Full Retirement Age and Early Retirement Eligibility


As people consider retirement, they must decide when to claim their Social Security benefits. Their basic benefit amount is based on a predetermined benefit formula. From there, the exact amount workers receive depends in part on when they claim it: the earlier they claim, the smaller the monthly benefit. 

People can begin claiming as early as age 62. The size of the benefit increases with each month of delay beyond that, with the maximum available at age 70. Social Security also sets a full retirement age (FRA). This is the age when beneficiaries are eligible to receive unreduced monthly payments. The FRA used to be age 65, is currently age 66, and will increase to age 67 for people born in 1960 or later. Under current law, waiting until age 70 to claim retirement benefits will result in a benefit check that is about 76 percent higher than what the same person would have received at age 62 when people can begin to claim benefits. 

People are generally living longer and spending more time in retirement than in prior generations. At the time of Social Security’s creation, people who reached age 65 lived an average of 12 additional years. On average, men who reach that age today live 18 more years, and women, 20.6 more years. As a result, in most cases, Social Security is paying beneficiaries longer than it used to. This contributes to the financial strain on the system. It is important to acknowledge that some demographic groups are not experiencing these increases in life expectancy. 

The age at which people can begin to claim benefits is called the early eligibility age (EEA). Some people have called for adjusting the EEA or the FRA to reflect increasing longevity. Doing so could involve simply increasing them to a new, higher level. Another approach would be to use a formula that increases them continually as longevity increases.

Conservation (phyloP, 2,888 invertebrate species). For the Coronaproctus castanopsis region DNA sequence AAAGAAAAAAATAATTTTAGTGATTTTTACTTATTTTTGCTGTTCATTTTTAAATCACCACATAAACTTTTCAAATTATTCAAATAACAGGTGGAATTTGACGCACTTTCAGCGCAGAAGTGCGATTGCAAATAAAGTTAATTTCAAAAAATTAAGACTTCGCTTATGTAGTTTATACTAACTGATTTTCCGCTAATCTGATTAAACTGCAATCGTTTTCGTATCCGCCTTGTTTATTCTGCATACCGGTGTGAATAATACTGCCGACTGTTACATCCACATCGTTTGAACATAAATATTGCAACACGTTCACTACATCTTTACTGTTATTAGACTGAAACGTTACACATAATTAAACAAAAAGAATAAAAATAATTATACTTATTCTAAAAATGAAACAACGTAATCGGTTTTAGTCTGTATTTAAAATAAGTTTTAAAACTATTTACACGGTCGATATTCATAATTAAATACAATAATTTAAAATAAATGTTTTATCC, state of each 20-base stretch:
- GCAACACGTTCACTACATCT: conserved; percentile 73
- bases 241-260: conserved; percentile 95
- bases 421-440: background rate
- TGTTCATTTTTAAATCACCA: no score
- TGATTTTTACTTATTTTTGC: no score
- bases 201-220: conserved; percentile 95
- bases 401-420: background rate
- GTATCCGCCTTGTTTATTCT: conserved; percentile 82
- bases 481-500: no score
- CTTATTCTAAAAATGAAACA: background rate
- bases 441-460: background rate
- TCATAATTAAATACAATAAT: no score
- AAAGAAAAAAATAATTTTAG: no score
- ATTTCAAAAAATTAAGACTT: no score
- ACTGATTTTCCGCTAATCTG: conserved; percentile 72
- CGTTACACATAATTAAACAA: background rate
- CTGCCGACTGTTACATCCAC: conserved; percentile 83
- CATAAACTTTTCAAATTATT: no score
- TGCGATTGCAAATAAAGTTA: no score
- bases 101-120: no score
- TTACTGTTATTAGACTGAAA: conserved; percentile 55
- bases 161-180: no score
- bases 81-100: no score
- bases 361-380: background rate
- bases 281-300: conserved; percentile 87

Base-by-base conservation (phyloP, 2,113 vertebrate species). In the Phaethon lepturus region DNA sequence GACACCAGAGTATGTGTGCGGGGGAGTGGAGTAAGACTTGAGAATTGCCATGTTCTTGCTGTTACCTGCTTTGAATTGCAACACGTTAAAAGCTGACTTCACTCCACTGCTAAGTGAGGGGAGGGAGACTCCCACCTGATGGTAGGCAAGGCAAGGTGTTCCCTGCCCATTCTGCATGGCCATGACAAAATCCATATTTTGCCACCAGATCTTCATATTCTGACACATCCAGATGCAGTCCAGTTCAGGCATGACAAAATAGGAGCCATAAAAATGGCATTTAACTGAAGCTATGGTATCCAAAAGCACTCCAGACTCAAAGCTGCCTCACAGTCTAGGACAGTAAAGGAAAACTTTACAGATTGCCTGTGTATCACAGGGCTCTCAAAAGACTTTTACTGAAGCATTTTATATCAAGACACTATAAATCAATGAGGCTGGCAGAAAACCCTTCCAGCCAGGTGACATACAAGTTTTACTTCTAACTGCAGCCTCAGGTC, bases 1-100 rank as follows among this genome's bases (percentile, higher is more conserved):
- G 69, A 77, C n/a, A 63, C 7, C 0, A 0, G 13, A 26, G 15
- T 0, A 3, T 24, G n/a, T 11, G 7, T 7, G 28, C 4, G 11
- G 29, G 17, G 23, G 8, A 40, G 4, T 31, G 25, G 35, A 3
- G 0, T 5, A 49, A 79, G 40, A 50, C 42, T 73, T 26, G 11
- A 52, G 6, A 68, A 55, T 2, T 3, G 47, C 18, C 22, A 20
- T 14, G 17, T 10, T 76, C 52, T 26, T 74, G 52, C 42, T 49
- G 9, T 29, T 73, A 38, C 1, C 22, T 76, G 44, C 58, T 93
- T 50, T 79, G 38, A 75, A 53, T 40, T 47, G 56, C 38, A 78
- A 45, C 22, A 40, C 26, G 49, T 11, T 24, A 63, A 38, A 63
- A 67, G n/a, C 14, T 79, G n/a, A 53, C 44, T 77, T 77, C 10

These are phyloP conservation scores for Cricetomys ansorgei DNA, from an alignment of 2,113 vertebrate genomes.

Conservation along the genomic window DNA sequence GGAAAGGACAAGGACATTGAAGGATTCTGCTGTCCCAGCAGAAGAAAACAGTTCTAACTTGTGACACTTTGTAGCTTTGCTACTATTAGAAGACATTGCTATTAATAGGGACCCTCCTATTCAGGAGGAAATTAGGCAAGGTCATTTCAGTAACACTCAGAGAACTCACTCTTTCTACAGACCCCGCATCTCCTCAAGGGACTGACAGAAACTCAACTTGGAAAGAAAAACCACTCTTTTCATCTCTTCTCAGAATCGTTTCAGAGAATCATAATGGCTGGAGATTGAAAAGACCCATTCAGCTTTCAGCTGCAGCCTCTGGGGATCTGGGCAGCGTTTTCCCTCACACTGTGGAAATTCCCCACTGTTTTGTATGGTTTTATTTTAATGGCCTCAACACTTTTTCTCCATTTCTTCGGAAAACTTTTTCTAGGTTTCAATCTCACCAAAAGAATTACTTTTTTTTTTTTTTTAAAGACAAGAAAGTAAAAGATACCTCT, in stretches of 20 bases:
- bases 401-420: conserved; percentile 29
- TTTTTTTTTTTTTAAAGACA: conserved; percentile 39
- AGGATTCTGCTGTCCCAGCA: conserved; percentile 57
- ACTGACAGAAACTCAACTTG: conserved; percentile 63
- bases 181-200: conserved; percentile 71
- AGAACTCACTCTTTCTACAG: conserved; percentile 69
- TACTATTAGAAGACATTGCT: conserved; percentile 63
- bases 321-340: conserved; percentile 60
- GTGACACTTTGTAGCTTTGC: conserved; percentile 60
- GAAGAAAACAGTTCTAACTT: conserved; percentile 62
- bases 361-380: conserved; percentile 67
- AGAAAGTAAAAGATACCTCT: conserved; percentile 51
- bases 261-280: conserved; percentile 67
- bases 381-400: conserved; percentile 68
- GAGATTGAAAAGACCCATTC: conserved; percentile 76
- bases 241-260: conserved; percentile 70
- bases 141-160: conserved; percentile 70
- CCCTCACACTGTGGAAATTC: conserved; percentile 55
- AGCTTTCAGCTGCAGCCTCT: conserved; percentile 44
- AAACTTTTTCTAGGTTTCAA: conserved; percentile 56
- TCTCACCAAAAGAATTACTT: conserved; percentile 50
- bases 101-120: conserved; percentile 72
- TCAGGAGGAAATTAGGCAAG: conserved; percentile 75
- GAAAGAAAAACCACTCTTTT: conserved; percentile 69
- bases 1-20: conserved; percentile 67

Those opposed to increasing the EEA and the FRA have several concerns. They point out that it would effectively serve as a benefit cut. Those who could not wait to claim will see a smaller benefit than they would have previously received. This affects all non-disability recipients. But those affected the most are workers unable to delay claiming benefits due to their health, physical challenges of their job, or inability to find work. Increasing the FRA could also negatively affect the benefits available to surviving spouses. The size of the survivor benefit depends on the deceased spouse’s worker benefit. If the spouse accepted a lower benefit in exchange for retiring before the FRA, the survivor benefit would also be lower than if the spouse had waited. 

Another difficulty associated with increasing the EEA or FRA involves job availability and employment discrimination. Implementing such a policy change assumes that people will be able to work longer if they are so inclined. Ongoing age discrimination in employment means that not everyone who would like to work longer will be able to do so. 



Changes to full retirement age (FRA)

Any further increases to the full retirement age should be conditioned on adequate protections for those who have difficulty postponing retirement. 

Early retirement

The age of eligibility for early retirement benefits should be raised only if provisions are made to ensure that people who cannot work past age 62 are protected.